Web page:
The US federal government Tuesday threw its support behind an Illinois district court conclusion that the state's nuclear power subsidy program is not preempted by federal law, which could strengthen the case for other states pursuing similar plans, experts said Wednesday.
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The brief was jointly filed by the Federal Energy Regulatory Commission and the Department of Justice in response to the February 21 US 7th Circuit Court of Appeals order inviting the federal government to express its views in the case.
The Illinois legislature in 2016 enacted a zero-emissions credit program to provide subsidies to Exelon's Quad Cities and Clinton nuclear plants, totaling nearly 3,000 MW, that were struggling with low wholesale power prices.
In 2017, Judge Manish Shah of the US District Court for the Northern District of Illinois in Chicago dismissed a lawsuit against the ZEC program filed by a competitive power group including Calpine, Dynegy, NRG Energy and Eastern Generation and the Electric Power Supply Association. Shah agreed with Exelon's arguments that Illinois had the right to enact the ZEC program, the state law is not pre-empted by the Federal Power Act and it does not violate the Commerce Clause of the US Constitution.
That decision was quickly appealed to the 7th Circuit, which is also located in Chicago. The federal government's Tuesday brief in that appeal said the Illinois ZEC program is not preempted by the FPA because it does not require participation in FERC-jurisdictional wholesale auctions as a precondition to receive ZECs.
The Illinois ZEC program is targeted at an attribute of nuclear power generation over which Illinois has regulatory authority, the brief said. Any indirect wholesale power market impact over which FERC has authority does not warrant preemption, and FERC is considering the issue of subsidized resources participating in wholesale markets under separate proceedings. "The Commission is now considering the impacts on wholesale markets of these sorts of programs" the brief said, calling it "very much a live issue at the Commission."
WHOLESALE, RETAIL POWER MARKETS NOT 'HERMETICALLY SEALED'
FERC and the DOJ argued that although power markets are complex and sometimes interrelated, the overlapping impact does not create a jurisdictional infringement issue in this case.
Power markets "subject to federal (wholesale) and state (retail) regulation, cannot be 'hermetically sealed' from one another," the brief said. "In this context, a subsidy like the ZEC that affects (in some way) wholesale rates should not be conflated with a state law that targets the wholesale market."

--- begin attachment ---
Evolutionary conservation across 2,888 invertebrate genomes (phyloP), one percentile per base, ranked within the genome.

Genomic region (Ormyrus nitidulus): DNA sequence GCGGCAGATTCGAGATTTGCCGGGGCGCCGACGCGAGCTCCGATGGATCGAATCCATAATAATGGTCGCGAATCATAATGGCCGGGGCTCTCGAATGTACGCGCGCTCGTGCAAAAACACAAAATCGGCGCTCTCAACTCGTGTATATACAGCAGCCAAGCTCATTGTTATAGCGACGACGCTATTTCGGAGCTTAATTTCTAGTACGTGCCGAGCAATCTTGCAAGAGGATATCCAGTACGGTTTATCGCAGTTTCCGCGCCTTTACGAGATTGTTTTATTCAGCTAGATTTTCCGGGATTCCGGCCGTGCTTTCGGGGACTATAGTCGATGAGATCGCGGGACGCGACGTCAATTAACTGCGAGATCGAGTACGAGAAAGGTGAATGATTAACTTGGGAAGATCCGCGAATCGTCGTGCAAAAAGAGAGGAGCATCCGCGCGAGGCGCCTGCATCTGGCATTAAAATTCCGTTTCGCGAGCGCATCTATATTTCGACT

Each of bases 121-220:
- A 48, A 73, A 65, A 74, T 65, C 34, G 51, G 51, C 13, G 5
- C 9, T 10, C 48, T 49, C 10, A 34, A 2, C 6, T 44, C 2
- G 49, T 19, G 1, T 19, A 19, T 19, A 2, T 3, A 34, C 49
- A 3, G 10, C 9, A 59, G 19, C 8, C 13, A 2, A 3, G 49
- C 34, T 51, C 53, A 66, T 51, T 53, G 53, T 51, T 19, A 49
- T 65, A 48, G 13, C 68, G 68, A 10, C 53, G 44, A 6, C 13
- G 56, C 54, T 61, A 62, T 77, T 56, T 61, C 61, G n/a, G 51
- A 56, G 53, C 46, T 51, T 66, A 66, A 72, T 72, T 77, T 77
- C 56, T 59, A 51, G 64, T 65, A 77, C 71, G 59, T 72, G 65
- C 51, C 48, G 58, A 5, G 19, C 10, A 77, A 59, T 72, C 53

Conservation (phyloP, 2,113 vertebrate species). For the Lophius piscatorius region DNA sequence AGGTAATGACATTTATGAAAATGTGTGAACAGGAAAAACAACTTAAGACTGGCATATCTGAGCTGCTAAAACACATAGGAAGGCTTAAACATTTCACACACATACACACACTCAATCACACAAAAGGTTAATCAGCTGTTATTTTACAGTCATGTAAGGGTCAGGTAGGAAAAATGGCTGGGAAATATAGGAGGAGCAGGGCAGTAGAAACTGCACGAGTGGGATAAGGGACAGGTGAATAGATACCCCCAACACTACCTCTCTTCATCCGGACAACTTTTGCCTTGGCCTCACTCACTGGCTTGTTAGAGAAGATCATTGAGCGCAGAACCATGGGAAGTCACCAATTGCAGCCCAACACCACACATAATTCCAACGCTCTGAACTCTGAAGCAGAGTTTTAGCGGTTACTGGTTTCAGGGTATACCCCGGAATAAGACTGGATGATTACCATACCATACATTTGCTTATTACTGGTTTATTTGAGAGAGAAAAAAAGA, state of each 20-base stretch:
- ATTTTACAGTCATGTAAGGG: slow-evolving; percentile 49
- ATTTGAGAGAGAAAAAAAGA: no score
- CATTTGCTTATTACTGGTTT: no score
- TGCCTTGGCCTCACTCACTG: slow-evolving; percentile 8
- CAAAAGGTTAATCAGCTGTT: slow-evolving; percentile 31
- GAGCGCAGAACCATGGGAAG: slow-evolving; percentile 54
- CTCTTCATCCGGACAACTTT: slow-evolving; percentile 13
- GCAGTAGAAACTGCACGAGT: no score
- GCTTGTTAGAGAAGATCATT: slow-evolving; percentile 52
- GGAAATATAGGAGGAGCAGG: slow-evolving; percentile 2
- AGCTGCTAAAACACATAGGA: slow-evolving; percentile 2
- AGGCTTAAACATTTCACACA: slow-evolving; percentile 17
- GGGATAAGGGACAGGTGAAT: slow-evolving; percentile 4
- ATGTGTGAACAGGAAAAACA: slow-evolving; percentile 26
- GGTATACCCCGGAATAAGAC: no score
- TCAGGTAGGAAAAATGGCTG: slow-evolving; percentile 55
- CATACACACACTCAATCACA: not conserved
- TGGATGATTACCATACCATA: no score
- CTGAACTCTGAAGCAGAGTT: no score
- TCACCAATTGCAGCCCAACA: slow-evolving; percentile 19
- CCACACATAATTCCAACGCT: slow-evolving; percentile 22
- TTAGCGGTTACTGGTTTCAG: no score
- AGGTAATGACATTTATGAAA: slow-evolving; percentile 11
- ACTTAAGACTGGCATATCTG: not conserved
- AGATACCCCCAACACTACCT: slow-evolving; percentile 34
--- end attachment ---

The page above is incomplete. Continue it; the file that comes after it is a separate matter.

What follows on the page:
OTHER STATES CONSIDERING ZECS COULD BE EMBOLDENED
If the Illinois ZEC appeal is denied, it could strengthen the resolve of lawmakers in other states considering similar programs. "The brief could also embolden states like Pennsylvania to pursue their own programs," Gordon Coffee, an energy litigator with Winston & Strawn, said in a phone call Wednesday. "They may still wait to see what happens with the litigation in New York and Illinois, but this could accelerate their efforts to pursue ZECs," he said.
Critics of the subsidies, like PJM Interconnection's market monitor, have called such ZEC contagion a threat to wholesale market integrity.
The federal government's brief also provided support for state-level Renewable Energy Credit and Renewable Portfolio Standard programs that could have been exposed to potential litigation if ZECs were to be struck down.
"The government's view provides additional legal cover to state REC and RPS programs, the brief says either is permissible," Coffee said.
A similar case regarding New York's ZEC program is unfolding in the 2nd Circuit, located in Manhattan. The defendants in that case, including Exelon, filed the federal government's brief in the New York proceeding late Tuesday.
Noting that the 2nd Circuit would be unlikely to rule before seeing the government's response in the Illinois case, "we expect readthrough to the New York case to be very strong," energy consultant Clearview Energy Partners said in a research note Wednesday.
Coffee said the 7th Circuit's request for the federal government's view suggests the court may be struggling with a decision and the New York decision could be reached first.
"The 2nd Circuit Court is likely to decide first as there is no evidence that they are struggling with a decision. They also benefit from having the 7th Circuit ask the federal government to weigh in with its amicus brief," Coffee said.
Clearview expects the appeals courts to issue rulings within the next four to six weeks. A split result between the Illinois and New York rulings could elevate the ZEC issue to the US Supreme Court.